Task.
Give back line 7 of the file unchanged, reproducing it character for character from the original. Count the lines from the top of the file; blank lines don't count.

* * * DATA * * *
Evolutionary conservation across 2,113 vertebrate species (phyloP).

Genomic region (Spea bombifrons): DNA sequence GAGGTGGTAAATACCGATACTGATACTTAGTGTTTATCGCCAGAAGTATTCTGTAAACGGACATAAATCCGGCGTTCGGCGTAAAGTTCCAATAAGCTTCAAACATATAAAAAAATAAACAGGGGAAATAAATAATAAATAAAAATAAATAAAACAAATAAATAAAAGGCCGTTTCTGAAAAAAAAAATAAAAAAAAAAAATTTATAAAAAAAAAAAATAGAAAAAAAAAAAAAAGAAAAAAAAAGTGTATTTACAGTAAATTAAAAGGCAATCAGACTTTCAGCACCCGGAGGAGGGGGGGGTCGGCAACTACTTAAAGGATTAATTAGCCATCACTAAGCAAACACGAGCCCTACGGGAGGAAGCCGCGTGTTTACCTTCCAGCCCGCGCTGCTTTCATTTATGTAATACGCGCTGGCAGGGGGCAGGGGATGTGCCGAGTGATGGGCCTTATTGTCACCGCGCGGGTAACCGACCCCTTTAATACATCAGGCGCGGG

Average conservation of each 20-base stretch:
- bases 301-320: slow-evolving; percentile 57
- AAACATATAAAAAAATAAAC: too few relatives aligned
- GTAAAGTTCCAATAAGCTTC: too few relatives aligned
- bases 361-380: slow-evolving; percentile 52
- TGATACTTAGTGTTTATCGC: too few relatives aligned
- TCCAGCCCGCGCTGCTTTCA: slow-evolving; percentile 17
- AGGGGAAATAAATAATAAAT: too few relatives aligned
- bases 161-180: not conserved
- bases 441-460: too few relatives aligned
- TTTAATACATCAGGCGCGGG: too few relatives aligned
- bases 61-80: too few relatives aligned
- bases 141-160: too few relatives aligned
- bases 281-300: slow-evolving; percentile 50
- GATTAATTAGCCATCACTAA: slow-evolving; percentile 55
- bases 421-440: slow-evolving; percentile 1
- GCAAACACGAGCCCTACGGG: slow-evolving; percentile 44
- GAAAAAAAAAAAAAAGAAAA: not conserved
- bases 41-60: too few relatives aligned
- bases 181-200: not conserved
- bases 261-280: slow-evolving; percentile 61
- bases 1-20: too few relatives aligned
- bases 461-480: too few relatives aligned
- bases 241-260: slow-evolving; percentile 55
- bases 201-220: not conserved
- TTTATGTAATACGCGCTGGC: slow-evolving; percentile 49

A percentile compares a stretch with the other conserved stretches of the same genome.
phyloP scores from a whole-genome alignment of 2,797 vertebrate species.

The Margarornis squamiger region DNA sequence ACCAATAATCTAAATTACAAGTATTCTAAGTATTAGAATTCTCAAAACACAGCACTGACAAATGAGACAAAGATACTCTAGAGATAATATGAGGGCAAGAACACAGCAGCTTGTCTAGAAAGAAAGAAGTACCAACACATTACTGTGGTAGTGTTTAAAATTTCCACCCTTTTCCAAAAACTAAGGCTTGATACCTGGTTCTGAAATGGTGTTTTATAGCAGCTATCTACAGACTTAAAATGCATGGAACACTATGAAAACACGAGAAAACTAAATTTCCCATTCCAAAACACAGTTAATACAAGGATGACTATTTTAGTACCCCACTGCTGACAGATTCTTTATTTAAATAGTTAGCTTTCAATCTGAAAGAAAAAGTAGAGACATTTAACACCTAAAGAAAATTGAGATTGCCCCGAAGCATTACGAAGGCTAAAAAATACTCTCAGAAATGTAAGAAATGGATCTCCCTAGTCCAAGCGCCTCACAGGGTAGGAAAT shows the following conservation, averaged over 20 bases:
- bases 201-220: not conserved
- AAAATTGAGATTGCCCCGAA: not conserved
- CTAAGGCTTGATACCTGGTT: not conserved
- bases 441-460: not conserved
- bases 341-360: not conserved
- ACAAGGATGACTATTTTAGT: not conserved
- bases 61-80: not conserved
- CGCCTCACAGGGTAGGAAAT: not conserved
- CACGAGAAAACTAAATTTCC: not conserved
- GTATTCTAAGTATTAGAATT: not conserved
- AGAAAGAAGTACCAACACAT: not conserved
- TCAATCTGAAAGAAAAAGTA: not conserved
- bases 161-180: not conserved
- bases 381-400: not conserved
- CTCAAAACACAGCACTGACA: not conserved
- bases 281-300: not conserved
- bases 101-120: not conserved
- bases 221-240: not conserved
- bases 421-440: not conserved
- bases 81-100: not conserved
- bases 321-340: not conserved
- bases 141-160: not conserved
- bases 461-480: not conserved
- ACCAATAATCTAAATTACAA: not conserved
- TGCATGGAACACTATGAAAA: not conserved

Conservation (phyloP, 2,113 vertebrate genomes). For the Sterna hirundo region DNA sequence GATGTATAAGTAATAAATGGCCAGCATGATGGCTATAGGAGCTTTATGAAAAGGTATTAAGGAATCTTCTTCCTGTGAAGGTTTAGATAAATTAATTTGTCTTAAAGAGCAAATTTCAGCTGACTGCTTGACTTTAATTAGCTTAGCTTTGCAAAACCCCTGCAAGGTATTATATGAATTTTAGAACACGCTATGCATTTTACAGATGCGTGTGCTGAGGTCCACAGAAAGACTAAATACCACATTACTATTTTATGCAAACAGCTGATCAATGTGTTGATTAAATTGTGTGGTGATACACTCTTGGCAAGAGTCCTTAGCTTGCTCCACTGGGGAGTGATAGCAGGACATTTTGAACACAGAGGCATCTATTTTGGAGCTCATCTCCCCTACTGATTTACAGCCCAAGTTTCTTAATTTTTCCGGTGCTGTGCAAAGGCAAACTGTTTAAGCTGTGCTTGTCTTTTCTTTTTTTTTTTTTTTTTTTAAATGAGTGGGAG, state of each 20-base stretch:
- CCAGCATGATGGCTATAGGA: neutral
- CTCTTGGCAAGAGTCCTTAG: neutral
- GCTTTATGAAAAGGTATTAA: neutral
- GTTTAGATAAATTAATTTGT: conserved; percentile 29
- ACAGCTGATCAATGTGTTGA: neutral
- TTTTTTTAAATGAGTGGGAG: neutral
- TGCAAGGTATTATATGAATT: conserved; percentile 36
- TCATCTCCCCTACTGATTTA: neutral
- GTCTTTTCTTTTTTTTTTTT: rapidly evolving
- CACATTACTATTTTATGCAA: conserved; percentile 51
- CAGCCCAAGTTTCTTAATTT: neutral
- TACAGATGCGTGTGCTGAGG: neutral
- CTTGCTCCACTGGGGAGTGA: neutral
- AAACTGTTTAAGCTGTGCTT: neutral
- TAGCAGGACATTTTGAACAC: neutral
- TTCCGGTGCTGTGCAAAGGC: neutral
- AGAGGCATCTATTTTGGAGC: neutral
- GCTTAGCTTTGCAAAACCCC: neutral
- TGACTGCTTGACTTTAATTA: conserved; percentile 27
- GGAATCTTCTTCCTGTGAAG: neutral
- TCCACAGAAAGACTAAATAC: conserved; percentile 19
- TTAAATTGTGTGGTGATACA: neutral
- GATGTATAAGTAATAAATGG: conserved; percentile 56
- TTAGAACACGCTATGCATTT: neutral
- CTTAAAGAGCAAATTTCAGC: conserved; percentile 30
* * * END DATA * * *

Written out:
- bases 361-380: slow-evolving; percentile 52